The following update from Ron LeBlanc, Slocan Valley Economic Development Coordinator, was originally published in the Valley Voice on March 14, 2019.

Valley residents often ask me about my new role of Slocan Valley Economic Development Coordinator.  What does that mean? What is it I do, exactly? Good questions! I usually reply, “A bit of everything” with a smile.  From my perspective, everything is economic development, and economic development affects pretty much everything in valley life.

Small towns and rural areas often get hung up on how to attract big industry or tons of tourists that will create jobs and provide taxes to support local governments. It can be like trying to summon the hero to save the day or hoping the genie will appear out of the bottle. Sometimes magic happens and sometimes it also has consequences. Frankly, times have changed, and so have we. Many of us today operate in the gig economy of contract work, home-based businesses and the wearing of many hats.

We’ve learned lessons along the way. Many resource-based regions like the Slocan Valley have experienced the legacy left behind after the big company packs up and leaves. We’ve seen what too much or inappropriate tourism can do to the charm of a place.

These days, when we talk about economic development we keep in mind phrases like “appropriate development” and “community-based approach” when describing it. We first consult with a community and together explore how to encourage its most resilient, healthy and thriving self. We think in terms of people’s livelihood and quality of life, not just jobs. It’s a nudge, not a shove.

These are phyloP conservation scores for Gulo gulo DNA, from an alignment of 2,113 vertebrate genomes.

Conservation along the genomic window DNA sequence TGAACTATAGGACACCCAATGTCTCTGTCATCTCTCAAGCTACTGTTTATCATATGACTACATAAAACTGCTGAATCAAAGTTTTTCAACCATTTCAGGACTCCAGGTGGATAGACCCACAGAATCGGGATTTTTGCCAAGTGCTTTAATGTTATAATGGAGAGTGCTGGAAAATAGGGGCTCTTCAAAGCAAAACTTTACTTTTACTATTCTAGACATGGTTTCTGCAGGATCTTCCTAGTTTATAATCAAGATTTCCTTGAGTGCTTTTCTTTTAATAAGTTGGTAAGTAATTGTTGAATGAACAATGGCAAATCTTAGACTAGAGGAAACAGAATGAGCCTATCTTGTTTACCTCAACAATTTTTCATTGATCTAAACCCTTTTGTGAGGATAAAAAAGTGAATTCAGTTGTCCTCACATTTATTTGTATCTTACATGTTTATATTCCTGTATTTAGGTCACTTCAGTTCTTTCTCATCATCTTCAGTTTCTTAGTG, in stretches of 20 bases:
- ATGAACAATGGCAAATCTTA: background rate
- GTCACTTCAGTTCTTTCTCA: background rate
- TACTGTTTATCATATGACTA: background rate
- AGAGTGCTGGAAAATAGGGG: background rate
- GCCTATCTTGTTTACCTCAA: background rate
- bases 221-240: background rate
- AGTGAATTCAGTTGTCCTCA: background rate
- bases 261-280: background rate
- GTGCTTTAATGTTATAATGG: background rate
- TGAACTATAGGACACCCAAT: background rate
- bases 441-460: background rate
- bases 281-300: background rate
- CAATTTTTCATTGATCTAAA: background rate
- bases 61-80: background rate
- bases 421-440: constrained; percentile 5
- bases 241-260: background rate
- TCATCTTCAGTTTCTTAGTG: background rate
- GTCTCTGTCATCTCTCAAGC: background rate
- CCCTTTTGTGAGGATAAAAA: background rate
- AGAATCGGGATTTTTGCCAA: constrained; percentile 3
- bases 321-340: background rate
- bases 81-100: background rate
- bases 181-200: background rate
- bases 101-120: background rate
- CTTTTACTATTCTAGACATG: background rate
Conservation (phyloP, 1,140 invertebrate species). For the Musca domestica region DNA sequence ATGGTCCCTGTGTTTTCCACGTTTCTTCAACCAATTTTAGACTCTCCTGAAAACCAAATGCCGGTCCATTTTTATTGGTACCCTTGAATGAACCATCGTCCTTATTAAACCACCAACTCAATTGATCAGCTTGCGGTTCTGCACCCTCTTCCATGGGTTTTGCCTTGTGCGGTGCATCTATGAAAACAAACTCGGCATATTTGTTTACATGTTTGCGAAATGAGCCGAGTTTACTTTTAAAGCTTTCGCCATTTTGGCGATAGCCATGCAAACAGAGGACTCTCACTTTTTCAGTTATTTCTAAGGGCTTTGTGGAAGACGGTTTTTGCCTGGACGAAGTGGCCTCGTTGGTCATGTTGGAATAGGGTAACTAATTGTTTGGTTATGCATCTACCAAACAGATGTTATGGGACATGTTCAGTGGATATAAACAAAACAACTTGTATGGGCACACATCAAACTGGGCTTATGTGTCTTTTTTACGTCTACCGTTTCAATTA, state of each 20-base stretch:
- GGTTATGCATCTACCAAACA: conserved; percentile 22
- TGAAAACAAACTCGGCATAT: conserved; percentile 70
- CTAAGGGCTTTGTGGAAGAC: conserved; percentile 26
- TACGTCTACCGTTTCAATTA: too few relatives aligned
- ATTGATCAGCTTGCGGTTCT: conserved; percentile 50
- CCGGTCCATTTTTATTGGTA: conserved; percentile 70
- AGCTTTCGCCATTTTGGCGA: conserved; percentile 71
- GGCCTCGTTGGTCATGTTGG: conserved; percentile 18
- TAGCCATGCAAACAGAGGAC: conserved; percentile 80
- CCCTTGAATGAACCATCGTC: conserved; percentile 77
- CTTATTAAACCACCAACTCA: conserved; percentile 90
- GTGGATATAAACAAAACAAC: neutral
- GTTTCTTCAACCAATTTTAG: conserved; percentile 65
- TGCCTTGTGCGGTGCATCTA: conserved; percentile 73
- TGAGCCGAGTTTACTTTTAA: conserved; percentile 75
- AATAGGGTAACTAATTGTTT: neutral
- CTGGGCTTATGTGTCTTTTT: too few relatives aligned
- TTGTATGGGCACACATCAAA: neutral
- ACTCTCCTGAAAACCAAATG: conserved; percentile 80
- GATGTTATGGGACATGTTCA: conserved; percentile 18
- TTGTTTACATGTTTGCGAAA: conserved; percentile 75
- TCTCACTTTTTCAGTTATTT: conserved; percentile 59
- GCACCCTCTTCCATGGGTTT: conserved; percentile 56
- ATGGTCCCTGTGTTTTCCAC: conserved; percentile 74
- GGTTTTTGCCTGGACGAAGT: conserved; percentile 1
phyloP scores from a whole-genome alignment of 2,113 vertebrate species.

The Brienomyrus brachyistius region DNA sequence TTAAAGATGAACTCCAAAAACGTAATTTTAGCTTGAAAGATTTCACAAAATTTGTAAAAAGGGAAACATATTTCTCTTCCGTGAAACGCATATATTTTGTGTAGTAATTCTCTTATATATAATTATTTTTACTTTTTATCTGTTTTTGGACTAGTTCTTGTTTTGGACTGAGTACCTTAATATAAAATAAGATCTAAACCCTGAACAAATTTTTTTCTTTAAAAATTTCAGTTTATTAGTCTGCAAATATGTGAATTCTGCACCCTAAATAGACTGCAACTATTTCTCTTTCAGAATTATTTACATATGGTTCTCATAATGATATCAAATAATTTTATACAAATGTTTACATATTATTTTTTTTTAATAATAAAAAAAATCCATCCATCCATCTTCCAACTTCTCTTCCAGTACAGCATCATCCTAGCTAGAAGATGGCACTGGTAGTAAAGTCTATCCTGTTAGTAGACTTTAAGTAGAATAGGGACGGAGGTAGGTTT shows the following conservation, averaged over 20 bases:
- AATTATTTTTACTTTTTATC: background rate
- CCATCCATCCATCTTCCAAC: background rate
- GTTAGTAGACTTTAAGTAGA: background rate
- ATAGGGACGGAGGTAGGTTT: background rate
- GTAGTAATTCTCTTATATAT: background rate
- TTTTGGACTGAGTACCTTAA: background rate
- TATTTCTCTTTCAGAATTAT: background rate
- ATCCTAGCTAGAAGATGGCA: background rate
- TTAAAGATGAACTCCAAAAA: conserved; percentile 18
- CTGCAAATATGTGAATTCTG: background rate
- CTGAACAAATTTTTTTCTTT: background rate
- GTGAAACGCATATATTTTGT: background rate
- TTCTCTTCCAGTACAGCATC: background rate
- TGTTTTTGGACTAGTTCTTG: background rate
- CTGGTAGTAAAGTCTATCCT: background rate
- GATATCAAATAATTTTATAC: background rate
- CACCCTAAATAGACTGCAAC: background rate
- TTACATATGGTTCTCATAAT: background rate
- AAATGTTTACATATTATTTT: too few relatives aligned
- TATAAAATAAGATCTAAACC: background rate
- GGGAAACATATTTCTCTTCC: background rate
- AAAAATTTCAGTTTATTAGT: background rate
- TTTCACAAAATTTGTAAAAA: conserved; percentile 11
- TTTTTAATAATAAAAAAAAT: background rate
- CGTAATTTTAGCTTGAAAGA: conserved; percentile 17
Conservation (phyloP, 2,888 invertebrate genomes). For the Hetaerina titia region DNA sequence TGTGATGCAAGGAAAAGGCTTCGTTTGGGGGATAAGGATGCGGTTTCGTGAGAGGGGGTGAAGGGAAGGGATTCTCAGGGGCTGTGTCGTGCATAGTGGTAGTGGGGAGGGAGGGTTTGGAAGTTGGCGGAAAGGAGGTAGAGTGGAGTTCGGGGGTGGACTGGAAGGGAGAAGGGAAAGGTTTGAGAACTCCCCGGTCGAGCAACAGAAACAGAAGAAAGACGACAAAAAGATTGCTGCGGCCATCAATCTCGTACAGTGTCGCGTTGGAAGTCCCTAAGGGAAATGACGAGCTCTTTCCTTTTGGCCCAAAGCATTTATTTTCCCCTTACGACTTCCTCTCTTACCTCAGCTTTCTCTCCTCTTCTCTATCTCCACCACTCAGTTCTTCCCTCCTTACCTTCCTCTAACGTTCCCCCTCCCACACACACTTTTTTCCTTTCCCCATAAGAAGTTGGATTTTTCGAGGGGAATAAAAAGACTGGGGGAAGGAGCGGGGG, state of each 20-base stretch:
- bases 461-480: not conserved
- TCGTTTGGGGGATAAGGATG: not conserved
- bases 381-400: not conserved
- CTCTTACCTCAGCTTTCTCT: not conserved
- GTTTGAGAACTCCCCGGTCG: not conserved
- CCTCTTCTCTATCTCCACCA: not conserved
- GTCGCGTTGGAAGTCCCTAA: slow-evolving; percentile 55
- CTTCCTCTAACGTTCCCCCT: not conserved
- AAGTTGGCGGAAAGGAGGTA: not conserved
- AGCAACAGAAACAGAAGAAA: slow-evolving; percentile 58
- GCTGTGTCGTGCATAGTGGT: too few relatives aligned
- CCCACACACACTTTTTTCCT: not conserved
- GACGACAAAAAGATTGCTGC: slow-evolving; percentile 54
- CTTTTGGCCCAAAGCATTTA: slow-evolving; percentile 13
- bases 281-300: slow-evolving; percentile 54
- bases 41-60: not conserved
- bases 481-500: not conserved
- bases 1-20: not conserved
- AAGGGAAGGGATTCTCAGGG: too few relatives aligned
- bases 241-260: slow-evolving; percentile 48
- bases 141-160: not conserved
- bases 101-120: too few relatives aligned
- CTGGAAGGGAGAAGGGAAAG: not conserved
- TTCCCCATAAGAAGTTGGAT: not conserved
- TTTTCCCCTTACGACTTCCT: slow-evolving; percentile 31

We are in a curious position here in the valley where the underground Cannabis economy has for decades directly or indirectly supported the way of life for much of the community. The industry is changing now and I know that can feel pretty uncomfortable for some of the people affected. There’s no standing still and no going back from here.  The best approach might be to see the opportunity that this budding industry represents. It’s a good time for people to stretch,  rise to the challenge that legalization represents and  find a path within it, or discover new ways to explore one’s passion and express it in work.

There are fine people out there working on ways to best support the valley during this transition. These things take time though, and we’re all just trying to figure it out as the situation evolves.

There are some pretty exciting initiatives coming down the pike in tourism, technology, agriculture, affordable housing and with businesses and the Slocan Chamber of Commerce. Mayors, councils and village staff of Slocan, Silverton and New Denver, as well as their counterparts in RDCK Area H, are all working hard on a variety of exciting projects. In fact, Economic Development is one of their shared projects, and my role as Coordinator exists because of that collaboration and cooperation, along with involvement from the Slocan Valley Economic Development Commission. Watch this space in the Valley Voice for regular updates on economic development in our valley as they continue to unfold.